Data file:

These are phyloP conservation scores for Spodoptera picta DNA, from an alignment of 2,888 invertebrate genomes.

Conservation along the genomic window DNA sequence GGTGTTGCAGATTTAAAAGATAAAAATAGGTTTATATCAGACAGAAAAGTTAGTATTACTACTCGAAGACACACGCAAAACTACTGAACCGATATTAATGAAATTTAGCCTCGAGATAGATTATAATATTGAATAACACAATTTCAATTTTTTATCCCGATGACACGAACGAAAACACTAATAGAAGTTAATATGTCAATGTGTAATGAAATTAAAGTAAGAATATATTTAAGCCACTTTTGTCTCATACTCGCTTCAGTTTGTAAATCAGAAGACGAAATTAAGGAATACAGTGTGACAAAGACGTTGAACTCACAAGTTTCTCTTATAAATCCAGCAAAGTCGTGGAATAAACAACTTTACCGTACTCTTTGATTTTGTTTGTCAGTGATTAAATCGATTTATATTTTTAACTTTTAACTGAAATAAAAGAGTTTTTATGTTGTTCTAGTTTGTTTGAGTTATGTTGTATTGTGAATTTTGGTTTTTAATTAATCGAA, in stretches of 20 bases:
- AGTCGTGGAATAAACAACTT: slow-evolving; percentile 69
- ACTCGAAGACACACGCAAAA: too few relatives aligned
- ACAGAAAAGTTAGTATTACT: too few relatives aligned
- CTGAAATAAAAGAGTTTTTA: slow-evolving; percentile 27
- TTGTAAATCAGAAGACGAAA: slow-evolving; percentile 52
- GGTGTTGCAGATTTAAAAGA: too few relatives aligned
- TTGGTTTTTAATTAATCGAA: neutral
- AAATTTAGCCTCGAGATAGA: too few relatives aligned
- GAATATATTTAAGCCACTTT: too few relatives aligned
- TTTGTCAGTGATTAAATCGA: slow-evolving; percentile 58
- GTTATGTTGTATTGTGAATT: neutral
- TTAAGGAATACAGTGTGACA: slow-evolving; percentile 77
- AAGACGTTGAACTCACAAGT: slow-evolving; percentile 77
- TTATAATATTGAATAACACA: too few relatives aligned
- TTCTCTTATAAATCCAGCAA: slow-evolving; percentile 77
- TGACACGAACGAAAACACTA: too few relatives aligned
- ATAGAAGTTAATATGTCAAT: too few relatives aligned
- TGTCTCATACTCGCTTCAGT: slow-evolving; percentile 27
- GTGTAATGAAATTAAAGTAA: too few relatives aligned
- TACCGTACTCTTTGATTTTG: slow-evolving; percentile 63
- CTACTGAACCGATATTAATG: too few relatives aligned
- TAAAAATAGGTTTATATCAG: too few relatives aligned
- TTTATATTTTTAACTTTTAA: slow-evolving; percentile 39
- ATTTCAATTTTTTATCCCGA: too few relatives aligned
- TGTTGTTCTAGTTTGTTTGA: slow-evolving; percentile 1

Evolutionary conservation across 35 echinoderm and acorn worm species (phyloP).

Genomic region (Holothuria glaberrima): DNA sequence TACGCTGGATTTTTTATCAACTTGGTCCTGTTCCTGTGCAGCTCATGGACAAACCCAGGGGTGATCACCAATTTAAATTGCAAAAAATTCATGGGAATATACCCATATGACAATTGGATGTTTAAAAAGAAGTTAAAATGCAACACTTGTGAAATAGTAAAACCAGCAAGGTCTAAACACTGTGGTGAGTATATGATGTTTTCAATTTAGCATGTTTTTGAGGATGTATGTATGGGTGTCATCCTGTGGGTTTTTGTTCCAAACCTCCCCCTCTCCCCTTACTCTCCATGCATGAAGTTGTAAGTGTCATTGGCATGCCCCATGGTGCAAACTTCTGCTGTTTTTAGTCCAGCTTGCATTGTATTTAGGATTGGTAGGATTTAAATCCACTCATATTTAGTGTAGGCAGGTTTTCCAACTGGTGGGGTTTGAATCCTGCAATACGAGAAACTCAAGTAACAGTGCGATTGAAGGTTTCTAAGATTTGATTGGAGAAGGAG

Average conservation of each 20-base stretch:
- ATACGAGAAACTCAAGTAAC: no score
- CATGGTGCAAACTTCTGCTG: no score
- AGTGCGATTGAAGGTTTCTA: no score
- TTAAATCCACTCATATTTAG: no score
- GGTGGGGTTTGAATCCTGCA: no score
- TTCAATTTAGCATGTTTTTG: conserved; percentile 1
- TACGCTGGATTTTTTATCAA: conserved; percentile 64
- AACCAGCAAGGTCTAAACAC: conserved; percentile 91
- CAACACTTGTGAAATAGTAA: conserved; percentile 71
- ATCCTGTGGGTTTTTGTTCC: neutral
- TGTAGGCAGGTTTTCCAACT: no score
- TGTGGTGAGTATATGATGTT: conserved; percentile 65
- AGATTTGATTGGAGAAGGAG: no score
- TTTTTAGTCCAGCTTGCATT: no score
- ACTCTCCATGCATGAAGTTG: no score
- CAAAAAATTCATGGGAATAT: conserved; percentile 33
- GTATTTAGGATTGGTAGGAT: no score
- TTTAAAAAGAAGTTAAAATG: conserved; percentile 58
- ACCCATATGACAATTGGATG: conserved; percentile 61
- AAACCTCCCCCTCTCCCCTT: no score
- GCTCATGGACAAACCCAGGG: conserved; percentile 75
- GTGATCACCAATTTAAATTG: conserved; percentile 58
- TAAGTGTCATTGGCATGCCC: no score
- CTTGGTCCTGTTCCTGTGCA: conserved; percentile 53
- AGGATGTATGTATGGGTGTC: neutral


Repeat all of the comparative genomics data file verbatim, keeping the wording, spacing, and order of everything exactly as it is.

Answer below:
These are phyloP conservation scores for Spodoptera picta DNA, from an alignment of 2,888 invertebrate genomes.

Conservation along the genomic window DNA sequence GGTGTTGCAGATTTAAAAGATAAAAATAGGTTTATATCAGACAGAAAAGTTAGTATTACTACTCGAAGACACACGCAAAACTACTGAACCGATATTAATGAAATTTAGCCTCGAGATAGATTATAATATTGAATAACACAATTTCAATTTTTTATCCCGATGACACGAACGAAAACACTAATAGAAGTTAATATGTCAATGTGTAATGAAATTAAAGTAAGAATATATTTAAGCCACTTTTGTCTCATACTCGCTTCAGTTTGTAAATCAGAAGACGAAATTAAGGAATACAGTGTGACAAAGACGTTGAACTCACAAGTTTCTCTTATAAATCCAGCAAAGTCGTGGAATAAACAACTTTACCGTACTCTTTGATTTTGTTTGTCAGTGATTAAATCGATTTATATTTTTAACTTTTAACTGAAATAAAAGAGTTTTTATGTTGTTCTAGTTTGTTTGAGTTATGTTGTATTGTGAATTTTGGTTTTTAATTAATCGAA, in stretches of 20 bases:
- AGTCGTGGAATAAACAACTT: slow-evolving; percentile 69
- ACTCGAAGACACACGCAAAA: too few relatives aligned
- ACAGAAAAGTTAGTATTACT: too few relatives aligned
- CTGAAATAAAAGAGTTTTTA: slow-evolving; percentile 27
- TTGTAAATCAGAAGACGAAA: slow-evolving; percentile 52
- GGTGTTGCAGATTTAAAAGA: too few relatives aligned
- TTGGTTTTTAATTAATCGAA: neutral
- AAATTTAGCCTCGAGATAGA: too few relatives aligned
- GAATATATTTAAGCCACTTT: too few relatives aligned
- TTTGTCAGTGATTAAATCGA: slow-evolving; percentile 58
- GTTATGTTGTATTGTGAATT: neutral
- TTAAGGAATACAGTGTGACA: slow-evolving; percentile 77
- AAGACGTTGAACTCACAAGT: slow-evolving; percentile 77
- TTATAATATTGAATAACACA: too few relatives aligned
- TTCTCTTATAAATCCAGCAA: slow-evolving; percentile 77
- TGACACGAACGAAAACACTA: too few relatives aligned
- ATAGAAGTTAATATGTCAAT: too few relatives aligned
- TGTCTCATACTCGCTTCAGT: slow-evolving; percentile 27
- GTGTAATGAAATTAAAGTAA: too few relatives aligned
- TACCGTACTCTTTGATTTTG: slow-evolving; percentile 63
- CTACTGAACCGATATTAATG: too few relatives aligned
- TAAAAATAGGTTTATATCAG: too few relatives aligned
- TTTATATTTTTAACTTTTAA: slow-evolving; percentile 39
- ATTTCAATTTTTTATCCCGA: too few relatives aligned
- TGTTGTTCTAGTTTGTTTGA: slow-evolving; percentile 1

Evolutionary conservation across 35 echinoderm and acorn worm species (phyloP).

Genomic region (Holothuria glaberrima): DNA sequence TACGCTGGATTTTTTATCAACTTGGTCCTGTTCCTGTGCAGCTCATGGACAAACCCAGGGGTGATCACCAATTTAAATTGCAAAAAATTCATGGGAATATACCCATATGACAATTGGATGTTTAAAAAGAAGTTAAAATGCAACACTTGTGAAATAGTAAAACCAGCAAGGTCTAAACACTGTGGTGAGTATATGATGTTTTCAATTTAGCATGTTTTTGAGGATGTATGTATGGGTGTCATCCTGTGGGTTTTTGTTCCAAACCTCCCCCTCTCCCCTTACTCTCCATGCATGAAGTTGTAAGTGTCATTGGCATGCCCCATGGTGCAAACTTCTGCTGTTTTTAGTCCAGCTTGCATTGTATTTAGGATTGGTAGGATTTAAATCCACTCATATTTAGTGTAGGCAGGTTTTCCAACTGGTGGGGTTTGAATCCTGCAATACGAGAAACTCAAGTAACAGTGCGATTGAAGGTTTCTAAGATTTGATTGGAGAAGGAG

Average conservation of each 20-base stretch:
- ATACGAGAAACTCAAGTAAC: no score
- CATGGTGCAAACTTCTGCTG: no score
- AGTGCGATTGAAGGTTTCTA: no score
- TTAAATCCACTCATATTTAG: no score
- GGTGGGGTTTGAATCCTGCA: no score
- TTCAATTTAGCATGTTTTTG: conserved; percentile 1
- TACGCTGGATTTTTTATCAA: conserved; percentile 64
- AACCAGCAAGGTCTAAACAC: conserved; percentile 91
- CAACACTTGTGAAATAGTAA: conserved; percentile 71
- ATCCTGTGGGTTTTTGTTCC: neutral
- TGTAGGCAGGTTTTCCAACT: no score
- TGTGGTGAGTATATGATGTT: conserved; percentile 65
- AGATTTGATTGGAGAAGGAG: no score
- TTTTTAGTCCAGCTTGCATT: no score
- ACTCTCCATGCATGAAGTTG: no score
- CAAAAAATTCATGGGAATAT: conserved; percentile 33
- GTATTTAGGATTGGTAGGAT: no score
- TTTAAAAAGAAGTTAAAATG: conserved; percentile 58
- ACCCATATGACAATTGGATG: conserved; percentile 61
- AAACCTCCCCCTCTCCCCTT: no score
- GCTCATGGACAAACCCAGGG: conserved; percentile 75
- GTGATCACCAATTTAAATTG: conserved; percentile 58
- TAAGTGTCATTGGCATGCCC: no score
- CTTGGTCCTGTTCCTGTGCA: conserved; percentile 53
- AGGATGTATGTATGGGTGTC: neutral